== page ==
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Overcoming the Dangers of Distracted Driving

Posted by Margaret Penado on January 14, 2020 at 3:55 PM

As technology progresses, our understanding of how powerful the cars and vehicles we operate daily has actually declined. Although vehicle performance has undoubtedly improved over the years, it is still not perfect and vehicles are not without their mechanical issues. The improved features that are now prevalent on many cars today provide drivers with the opportunity to occupy their time with other things other than the road, in turn increasing the dangers for themselves and those around them. 

Side activities such as eating in the car and cruising through social media have been a staple of distracted driving. However, advanced vehicle technologies such as Bluetooth and other advanced radio systems do not entirely remove the distractions of a driver holding their phone or eating in the car, as we are usually overconfident in our ability to multitask while operating a vehicle. However, in the split seconds it takes to move your hands back to the steering wheel or glance through your windshield, it may already be too late to react to an accident or hazard in front of you. Most distracted driving accidents involve multiple cars as a result of an individual driving at high speeds and attempting to slow down with an insufficient amount of time to spare, which typically stems from inattentiveness. This usually creates a domino effect causing the vehicles behind the lead car to hit their breaks while prompted with little warning.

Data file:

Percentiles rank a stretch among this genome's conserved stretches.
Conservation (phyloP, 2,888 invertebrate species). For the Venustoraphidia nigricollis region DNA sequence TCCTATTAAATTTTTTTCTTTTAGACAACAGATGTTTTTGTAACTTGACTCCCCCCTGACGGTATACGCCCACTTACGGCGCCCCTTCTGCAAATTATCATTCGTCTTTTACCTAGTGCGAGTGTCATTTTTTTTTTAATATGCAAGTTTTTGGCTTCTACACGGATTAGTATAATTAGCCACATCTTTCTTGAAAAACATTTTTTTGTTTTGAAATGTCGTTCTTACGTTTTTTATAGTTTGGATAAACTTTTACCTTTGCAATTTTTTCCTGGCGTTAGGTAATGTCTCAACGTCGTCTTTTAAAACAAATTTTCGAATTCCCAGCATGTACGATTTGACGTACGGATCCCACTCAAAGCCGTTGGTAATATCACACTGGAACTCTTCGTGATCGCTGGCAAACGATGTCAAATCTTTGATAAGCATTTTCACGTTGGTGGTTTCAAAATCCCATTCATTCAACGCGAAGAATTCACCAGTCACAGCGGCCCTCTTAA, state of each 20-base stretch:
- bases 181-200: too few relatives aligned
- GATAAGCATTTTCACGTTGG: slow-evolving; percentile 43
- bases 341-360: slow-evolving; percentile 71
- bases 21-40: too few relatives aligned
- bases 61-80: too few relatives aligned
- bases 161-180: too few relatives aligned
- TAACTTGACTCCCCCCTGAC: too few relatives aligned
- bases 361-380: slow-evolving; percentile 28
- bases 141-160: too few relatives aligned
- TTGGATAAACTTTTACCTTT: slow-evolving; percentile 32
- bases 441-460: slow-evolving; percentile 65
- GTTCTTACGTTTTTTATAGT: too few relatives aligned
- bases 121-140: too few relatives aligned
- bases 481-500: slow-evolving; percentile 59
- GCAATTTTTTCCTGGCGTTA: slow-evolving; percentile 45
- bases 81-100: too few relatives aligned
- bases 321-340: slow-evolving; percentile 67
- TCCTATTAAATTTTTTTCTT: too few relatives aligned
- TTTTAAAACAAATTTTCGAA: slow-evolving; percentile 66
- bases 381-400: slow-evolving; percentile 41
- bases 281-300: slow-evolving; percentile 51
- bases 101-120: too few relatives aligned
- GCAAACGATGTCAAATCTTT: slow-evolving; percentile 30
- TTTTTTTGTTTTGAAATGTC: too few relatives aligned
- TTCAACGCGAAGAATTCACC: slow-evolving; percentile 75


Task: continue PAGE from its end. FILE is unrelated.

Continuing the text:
Individuals are drawn back to their interactive devices again and again to the exclusion of outside sensory data. Drivers must practice mindfulness to increase their ability to remain attentive, even over short distances. Introducing and educating mindfulness and the importance of its practice can be bolstered with a campaign that emphasizes making a firm commitment to putting digital technology out of reach and out of mind while driving and by avoiding other distractions as well.

Distracted Driving Safety Guide Ideas

  • Reference local laws
  • Appropriate verbiage - no tolerance for distracted driving in your organization or entity 
  • Ban all usage of smart and mobile phones unless vehicle is parked and stationary 
  • Allow exceptions for emergency vehicles with lights and sirens
  • Provide education on the damage to the individuals mentally, physically and emotionally after an accident due to a distracted driver